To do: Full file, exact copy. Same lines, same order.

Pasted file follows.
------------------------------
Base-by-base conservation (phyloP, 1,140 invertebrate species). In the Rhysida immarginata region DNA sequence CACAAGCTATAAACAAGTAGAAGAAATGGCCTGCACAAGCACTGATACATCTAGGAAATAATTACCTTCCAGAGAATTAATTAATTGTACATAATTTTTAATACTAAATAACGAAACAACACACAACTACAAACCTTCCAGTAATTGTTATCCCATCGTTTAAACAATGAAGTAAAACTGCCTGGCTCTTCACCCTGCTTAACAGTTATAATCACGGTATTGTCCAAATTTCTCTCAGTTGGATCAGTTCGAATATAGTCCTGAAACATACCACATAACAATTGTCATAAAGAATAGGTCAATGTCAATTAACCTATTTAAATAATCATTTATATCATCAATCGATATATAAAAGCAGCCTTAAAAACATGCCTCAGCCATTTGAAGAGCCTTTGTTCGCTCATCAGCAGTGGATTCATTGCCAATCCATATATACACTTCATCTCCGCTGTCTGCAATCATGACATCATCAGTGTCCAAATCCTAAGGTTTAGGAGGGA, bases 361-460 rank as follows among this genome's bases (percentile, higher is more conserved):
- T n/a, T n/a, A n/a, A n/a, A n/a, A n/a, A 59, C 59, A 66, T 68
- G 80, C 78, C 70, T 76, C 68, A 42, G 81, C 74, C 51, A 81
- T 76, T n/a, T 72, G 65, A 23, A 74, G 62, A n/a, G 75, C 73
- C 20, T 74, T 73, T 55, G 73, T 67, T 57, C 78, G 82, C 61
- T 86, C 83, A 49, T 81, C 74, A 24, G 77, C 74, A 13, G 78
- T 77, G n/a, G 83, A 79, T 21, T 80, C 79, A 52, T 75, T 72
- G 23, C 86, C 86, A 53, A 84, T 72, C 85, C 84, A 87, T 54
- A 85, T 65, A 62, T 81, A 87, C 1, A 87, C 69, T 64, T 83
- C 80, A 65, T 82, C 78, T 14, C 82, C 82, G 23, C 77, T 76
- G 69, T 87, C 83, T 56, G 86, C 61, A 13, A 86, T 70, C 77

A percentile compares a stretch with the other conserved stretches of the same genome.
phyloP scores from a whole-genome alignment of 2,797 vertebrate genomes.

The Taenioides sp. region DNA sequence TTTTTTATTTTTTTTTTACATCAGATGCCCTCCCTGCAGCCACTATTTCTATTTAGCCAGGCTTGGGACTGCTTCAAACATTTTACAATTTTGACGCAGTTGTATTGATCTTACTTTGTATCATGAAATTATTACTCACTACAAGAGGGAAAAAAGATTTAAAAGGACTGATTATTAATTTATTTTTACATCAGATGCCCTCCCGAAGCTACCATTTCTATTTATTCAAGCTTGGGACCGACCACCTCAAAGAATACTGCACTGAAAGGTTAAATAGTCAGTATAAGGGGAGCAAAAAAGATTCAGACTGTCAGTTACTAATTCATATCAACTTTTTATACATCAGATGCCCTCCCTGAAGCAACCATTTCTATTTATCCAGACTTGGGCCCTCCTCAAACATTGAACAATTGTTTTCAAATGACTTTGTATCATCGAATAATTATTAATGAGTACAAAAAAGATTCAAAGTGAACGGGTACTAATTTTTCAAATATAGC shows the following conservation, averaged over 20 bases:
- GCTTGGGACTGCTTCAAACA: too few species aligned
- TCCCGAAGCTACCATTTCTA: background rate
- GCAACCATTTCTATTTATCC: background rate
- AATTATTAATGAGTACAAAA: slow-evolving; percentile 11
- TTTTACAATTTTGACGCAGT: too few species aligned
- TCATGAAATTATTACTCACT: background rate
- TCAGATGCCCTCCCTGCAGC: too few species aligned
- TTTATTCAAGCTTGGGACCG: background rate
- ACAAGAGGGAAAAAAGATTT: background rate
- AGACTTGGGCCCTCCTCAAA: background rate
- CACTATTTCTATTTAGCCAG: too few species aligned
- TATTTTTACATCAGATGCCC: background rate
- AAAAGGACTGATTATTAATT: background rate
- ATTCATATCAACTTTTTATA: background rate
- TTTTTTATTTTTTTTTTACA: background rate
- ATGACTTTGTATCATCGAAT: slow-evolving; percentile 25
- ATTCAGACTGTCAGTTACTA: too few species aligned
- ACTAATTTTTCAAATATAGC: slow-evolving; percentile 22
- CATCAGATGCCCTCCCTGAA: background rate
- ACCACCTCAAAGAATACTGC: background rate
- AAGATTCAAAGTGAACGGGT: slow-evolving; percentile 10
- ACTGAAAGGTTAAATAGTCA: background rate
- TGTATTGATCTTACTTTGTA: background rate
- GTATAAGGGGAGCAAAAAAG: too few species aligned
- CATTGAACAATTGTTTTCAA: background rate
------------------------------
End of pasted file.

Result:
Base-by-base conservation (phyloP, 1,140 invertebrate species). In the Rhysida immarginata region DNA sequence CACAAGCTATAAACAAGTAGAAGAAATGGCCTGCACAAGCACTGATACATCTAGGAAATAATTACCTTCCAGAGAATTAATTAATTGTACATAATTTTTAATACTAAATAACGAAACAACACACAACTACAAACCTTCCAGTAATTGTTATCCCATCGTTTAAACAATGAAGTAAAACTGCCTGGCTCTTCACCCTGCTTAACAGTTATAATCACGGTATTGTCCAAATTTCTCTCAGTTGGATCAGTTCGAATATAGTCCTGAAACATACCACATAACAATTGTCATAAAGAATAGGTCAATGTCAATTAACCTATTTAAATAATCATTTATATCATCAATCGATATATAAAAGCAGCCTTAAAAACATGCCTCAGCCATTTGAAGAGCCTTTGTTCGCTCATCAGCAGTGGATTCATTGCCAATCCATATATACACTTCATCTCCGCTGTCTGCAATCATGACATCATCAGTGTCCAAATCCTAAGGTTTAGGAGGGA, bases 361-460 rank as follows among this genome's bases (percentile, higher is more conserved):
- T n/a, T n/a, A n/a, A n/a, A n/a, A n/a, A 59, C 59, A 66, T 68
- G 80, C 78, C 70, T 76, C 68, A 42, G 81, C 74, C 51, A 81
- T 76, T n/a, T 72, G 65, A 23, A 74, G 62, A n/a, G 75, C 73
- C 20, T 74, T 73, T 55, G 73, T 67, T 57, C 78, G 82, C 61
- T 86, C 83, A 49, T 81, C 74, A 24, G 77, C 74, A 13, G 78
- T 77, G n/a, G 83, A 79, T 21, T 80, C 79, A 52, T 75, T 72
- G 23, C 86, C 86, A 53, A 84, T 72, C 85, C 84, A 87, T 54
- A 85, T 65, A 62, T 81, A 87, C 1, A 87, C 69, T 64, T 83
- C 80, A 65, T 82, C 78, T 14, C 82, C 82, G 23, C 77, T 76
- G 69, T 87, C 83, T 56, G 86, C 61, A 13, A 86, T 70, C 77

A percentile compares a stretch with the other conserved stretches of the same genome.
phyloP scores from a whole-genome alignment of 2,797 vertebrate genomes.

The Taenioides sp. region DNA sequence TTTTTTATTTTTTTTTTACATCAGATGCCCTCCCTGCAGCCACTATTTCTATTTAGCCAGGCTTGGGACTGCTTCAAACATTTTACAATTTTGACGCAGTTGTATTGATCTTACTTTGTATCATGAAATTATTACTCACTACAAGAGGGAAAAAAGATTTAAAAGGACTGATTATTAATTTATTTTTACATCAGATGCCCTCCCGAAGCTACCATTTCTATTTATTCAAGCTTGGGACCGACCACCTCAAAGAATACTGCACTGAAAGGTTAAATAGTCAGTATAAGGGGAGCAAAAAAGATTCAGACTGTCAGTTACTAATTCATATCAACTTTTTATACATCAGATGCCCTCCCTGAAGCAACCATTTCTATTTATCCAGACTTGGGCCCTCCTCAAACATTGAACAATTGTTTTCAAATGACTTTGTATCATCGAATAATTATTAATGAGTACAAAAAAGATTCAAAGTGAACGGGTACTAATTTTTCAAATATAGC shows the following conservation, averaged over 20 bases:
- GCTTGGGACTGCTTCAAACA: too few species aligned
- TCCCGAAGCTACCATTTCTA: background rate
- GCAACCATTTCTATTTATCC: background rate
- AATTATTAATGAGTACAAAA: slow-evolving; percentile 11
- TTTTACAATTTTGACGCAGT: too few species aligned
- TCATGAAATTATTACTCACT: background rate
- TCAGATGCCCTCCCTGCAGC: too few species aligned
- TTTATTCAAGCTTGGGACCG: background rate
- ACAAGAGGGAAAAAAGATTT: background rate
- AGACTTGGGCCCTCCTCAAA: background rate
- CACTATTTCTATTTAGCCAG: too few species aligned
- TATTTTTACATCAGATGCCC: background rate
- AAAAGGACTGATTATTAATT: background rate
- ATTCATATCAACTTTTTATA: background rate
- TTTTTTATTTTTTTTTTACA: background rate
- ATGACTTTGTATCATCGAAT: slow-evolving; percentile 25
- ATTCAGACTGTCAGTTACTA: too few species aligned
- ACTAATTTTTCAAATATAGC: slow-evolving; percentile 22
- CATCAGATGCCCTCCCTGAA: background rate
- ACCACCTCAAAGAATACTGC: background rate
- AAGATTCAAAGTGAACGGGT: slow-evolving; percentile 10
- ACTGAAAGGTTAAATAGTCA: background rate
- TGTATTGATCTTACTTTGTA: background rate
- GTATAAGGGGAGCAAAAAAG: too few species aligned
- CATTGAACAATTGTTTTCAA: background rate